Andy's Anachronisms
Time Travel Movie Reviews


Bill and Ted's Excellent Adventure (1989)
History is about to be rewritten by two guys who can't spell...

Directed by Stephen Herek

The Basic Plot

Bill S. Preston, Esquire (Alex Winter) and Ted "Theodore" Logan (Keanu Reeves) are two teenage slackers that dream their garage band the Wyld Stallyns will one day bring them unlimited fame and fortune.

Bill and Ted's failing grades in History class jeopardize their dream as Ted's father threatens to ship Ted off to an Alaskan military school should he fail his upcoming oral presentation in History.

Divine intervention arrives to help Bill and Ted in the form of a visitor from 700 years in the future. Rufus (George Carlin) explains to the bewildered pair that he is from a future where the civilization is founded on Wyld Stallyns music and Bill & Ted's philosophy of "Party on Dude!" and "Be Excellent To Each Other". Rufus loans the pair his time machine / phone booth and instructs them to use it to help them with their History presentation since the future of the world depends on them passing it.

Rufus then turns the pair loose on the past to kidnap historical figures to use in their presentation.

The Analysis

Set in 1988 San Dimas, California this 1980s cultural touchstone unwittingly launched the career of Keanu Reeves. Despite the fact that the film owes a lot to existing teen movies of the decade, most notably Fast Time at Ridgemount High (1982) and Back to the Future (1985), it manages to succeed on its own merit. The script keeps the material light and fast paced; successfully preventing the audience from become too aware of the gaps in logic and continuity in "Bill and Ted's Excellent Adventure".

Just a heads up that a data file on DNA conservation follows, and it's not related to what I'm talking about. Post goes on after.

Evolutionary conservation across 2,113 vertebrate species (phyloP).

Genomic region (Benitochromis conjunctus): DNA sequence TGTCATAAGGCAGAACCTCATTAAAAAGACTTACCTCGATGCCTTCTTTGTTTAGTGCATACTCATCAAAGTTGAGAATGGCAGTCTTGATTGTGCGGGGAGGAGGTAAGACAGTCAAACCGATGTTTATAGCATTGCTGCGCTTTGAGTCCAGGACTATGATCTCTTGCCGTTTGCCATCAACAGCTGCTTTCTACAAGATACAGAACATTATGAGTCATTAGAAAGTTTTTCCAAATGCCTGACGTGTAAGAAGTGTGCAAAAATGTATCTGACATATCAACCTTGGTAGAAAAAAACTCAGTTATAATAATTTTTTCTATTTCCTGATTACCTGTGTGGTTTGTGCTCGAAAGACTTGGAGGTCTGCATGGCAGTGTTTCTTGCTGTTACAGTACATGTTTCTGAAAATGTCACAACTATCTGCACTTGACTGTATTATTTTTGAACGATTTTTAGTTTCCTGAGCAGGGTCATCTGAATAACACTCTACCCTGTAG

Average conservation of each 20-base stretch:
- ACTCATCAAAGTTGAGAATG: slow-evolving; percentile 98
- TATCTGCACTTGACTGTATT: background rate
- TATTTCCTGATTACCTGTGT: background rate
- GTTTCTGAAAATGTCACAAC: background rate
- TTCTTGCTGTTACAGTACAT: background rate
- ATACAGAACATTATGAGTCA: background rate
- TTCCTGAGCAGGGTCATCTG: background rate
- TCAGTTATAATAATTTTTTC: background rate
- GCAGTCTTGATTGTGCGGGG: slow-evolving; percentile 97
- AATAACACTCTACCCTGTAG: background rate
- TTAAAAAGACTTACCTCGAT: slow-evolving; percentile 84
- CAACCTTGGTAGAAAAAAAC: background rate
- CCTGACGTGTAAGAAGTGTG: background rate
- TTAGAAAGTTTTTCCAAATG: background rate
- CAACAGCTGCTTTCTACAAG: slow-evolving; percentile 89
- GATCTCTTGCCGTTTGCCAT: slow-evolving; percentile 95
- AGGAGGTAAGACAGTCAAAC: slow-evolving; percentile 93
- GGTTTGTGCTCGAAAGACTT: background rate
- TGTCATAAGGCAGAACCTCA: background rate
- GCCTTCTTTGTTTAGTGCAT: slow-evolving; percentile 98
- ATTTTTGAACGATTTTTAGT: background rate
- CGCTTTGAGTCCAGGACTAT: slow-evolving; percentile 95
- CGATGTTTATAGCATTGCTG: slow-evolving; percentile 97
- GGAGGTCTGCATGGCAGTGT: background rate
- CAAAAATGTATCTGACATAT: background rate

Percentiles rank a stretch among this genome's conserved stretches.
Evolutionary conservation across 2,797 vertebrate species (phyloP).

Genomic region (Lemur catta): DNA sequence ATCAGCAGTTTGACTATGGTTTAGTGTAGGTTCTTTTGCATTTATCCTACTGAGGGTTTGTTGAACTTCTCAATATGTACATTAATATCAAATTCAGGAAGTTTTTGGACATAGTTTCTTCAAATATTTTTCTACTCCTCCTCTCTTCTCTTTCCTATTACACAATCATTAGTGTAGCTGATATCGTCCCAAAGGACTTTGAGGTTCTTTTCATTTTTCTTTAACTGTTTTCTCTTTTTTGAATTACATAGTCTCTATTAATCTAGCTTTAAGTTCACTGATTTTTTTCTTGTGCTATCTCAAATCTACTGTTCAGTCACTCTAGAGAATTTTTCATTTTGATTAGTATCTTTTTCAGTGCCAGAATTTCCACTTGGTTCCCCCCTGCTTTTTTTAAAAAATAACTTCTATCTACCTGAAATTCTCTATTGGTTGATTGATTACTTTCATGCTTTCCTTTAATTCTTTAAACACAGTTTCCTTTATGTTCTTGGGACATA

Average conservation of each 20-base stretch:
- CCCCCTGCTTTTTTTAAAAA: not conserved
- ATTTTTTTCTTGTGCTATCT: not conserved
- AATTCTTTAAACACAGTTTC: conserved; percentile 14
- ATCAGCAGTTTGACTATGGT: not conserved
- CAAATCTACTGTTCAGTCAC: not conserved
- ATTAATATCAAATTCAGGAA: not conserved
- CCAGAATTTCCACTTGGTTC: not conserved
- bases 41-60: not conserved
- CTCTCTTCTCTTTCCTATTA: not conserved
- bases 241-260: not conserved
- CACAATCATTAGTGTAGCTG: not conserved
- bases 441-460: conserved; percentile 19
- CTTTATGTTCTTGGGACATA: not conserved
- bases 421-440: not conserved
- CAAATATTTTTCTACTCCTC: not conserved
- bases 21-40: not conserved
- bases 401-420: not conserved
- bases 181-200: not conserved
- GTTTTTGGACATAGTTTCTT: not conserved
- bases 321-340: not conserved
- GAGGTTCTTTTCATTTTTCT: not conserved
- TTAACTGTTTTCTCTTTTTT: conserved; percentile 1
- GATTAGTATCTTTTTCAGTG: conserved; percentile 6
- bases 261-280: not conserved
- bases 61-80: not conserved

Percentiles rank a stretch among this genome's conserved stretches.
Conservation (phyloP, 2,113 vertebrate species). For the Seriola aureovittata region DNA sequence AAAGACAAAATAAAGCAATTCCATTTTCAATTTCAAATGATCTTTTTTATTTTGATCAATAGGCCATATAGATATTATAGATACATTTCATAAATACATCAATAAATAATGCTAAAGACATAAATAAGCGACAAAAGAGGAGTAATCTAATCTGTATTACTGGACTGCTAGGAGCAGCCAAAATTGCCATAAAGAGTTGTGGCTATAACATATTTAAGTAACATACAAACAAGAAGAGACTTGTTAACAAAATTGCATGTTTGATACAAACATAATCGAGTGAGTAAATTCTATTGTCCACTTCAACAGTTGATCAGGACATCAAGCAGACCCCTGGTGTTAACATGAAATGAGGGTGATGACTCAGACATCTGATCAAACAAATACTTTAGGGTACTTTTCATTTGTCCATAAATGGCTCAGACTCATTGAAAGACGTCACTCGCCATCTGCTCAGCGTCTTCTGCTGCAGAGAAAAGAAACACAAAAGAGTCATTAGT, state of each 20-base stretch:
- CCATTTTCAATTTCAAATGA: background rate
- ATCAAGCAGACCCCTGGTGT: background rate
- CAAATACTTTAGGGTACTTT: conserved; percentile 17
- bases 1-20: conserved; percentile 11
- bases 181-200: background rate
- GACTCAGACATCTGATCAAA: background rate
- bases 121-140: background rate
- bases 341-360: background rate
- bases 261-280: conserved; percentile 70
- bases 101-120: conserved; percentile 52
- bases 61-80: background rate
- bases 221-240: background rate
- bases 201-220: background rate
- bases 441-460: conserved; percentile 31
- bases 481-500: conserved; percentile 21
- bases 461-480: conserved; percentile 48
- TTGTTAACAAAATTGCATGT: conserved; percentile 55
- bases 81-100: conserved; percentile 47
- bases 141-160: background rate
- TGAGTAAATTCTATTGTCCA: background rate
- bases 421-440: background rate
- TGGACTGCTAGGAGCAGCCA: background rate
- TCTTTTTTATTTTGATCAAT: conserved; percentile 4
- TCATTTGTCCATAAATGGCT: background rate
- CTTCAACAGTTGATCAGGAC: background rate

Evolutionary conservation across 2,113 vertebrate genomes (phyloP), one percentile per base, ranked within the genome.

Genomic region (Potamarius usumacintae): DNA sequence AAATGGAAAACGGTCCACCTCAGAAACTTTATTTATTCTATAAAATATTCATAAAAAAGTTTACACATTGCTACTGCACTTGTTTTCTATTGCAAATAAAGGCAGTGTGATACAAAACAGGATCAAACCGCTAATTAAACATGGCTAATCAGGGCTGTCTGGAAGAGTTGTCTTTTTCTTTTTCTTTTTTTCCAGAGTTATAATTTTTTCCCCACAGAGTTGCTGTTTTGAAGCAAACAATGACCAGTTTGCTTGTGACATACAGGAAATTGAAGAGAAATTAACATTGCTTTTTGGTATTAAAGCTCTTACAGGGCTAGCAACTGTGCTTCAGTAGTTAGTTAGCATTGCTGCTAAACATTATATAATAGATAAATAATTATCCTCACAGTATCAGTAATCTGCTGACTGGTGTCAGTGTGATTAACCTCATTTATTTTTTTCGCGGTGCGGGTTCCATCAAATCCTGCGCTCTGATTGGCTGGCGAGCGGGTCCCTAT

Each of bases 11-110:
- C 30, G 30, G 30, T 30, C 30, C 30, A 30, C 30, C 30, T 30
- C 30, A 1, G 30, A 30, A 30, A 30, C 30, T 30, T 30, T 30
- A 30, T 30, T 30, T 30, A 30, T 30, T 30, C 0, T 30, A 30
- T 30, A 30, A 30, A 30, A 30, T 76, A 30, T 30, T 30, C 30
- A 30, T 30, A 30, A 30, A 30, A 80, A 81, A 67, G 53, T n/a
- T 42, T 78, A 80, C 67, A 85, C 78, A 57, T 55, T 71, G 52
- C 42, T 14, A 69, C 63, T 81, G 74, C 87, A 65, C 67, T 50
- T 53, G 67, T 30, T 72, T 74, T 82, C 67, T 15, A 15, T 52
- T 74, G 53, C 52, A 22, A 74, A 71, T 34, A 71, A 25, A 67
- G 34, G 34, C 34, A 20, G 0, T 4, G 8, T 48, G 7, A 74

The premise of an entire culture and civilization being based around the music of one group is admittedly absurd; yet in the context of the movie works as being the ultimate wish fulfilment of Bill and Ted. Also equally absurd is Bill and Ted's kidnapping of historic figures against their will in one scene while in the next scene they are shown as willing accomplices. While the historical figures are rarely fazed by the cultural or language differences associated with time travel, to the writer's credit Genghis Khan, Beethoven and Socrates at least don't instantly speak and understand English, as often is the case with such fare.

As for the time travel aspect of the movie the time machine is pretty unimaginative in that it takes the form of a telephone booth. An inside out umbrella frame glued to the top of the machine comes across as an after-thought intended as an added visual clue that the phone booth was out of the ordinary. Scenes of Bill and Ted travelling the "Circuits of Time" feature special effects that are somewhat dated, but don't detract from the overall story.

As they jaunt through time Bill and Ted manage to squeeze into their phone booth a wide variety of characters. Here's a brief itinerary of their travel through time and the characters they encounter along the way.

  • Austria 1805 - Napoleon
  • New Mexico 1879 - Billy the Kidd
  • Athens Greece 410 B.C. - Socrates
  • England 15th Century - The Princesses
  • Austria 1901 - Sigmund Freud
  • Orleans, France 1429 - Joan of Arc
  • Mongolia 1209 - Genghis Khan
  • Washington DC 1863 - Abe Lincoln

The character actors enlisted to play the historical figures nearly steal the show at time especially when they are turned loose on modern day San Dimas (Actually Scottsdale Arizona, standing in for sunny California). I especially enjoyed Al Leong as Genghis Khan. Al's background in stunt work often has him playing the Asian bad guy in movies that is quickly killed off. One of my favourite Al Leong roles is as one of the bad guys in Die Hard, you might recall the scene where the long haired Asian guy sets down his gun and steals a chocolate bar from the lobby newsstand before the battle starts.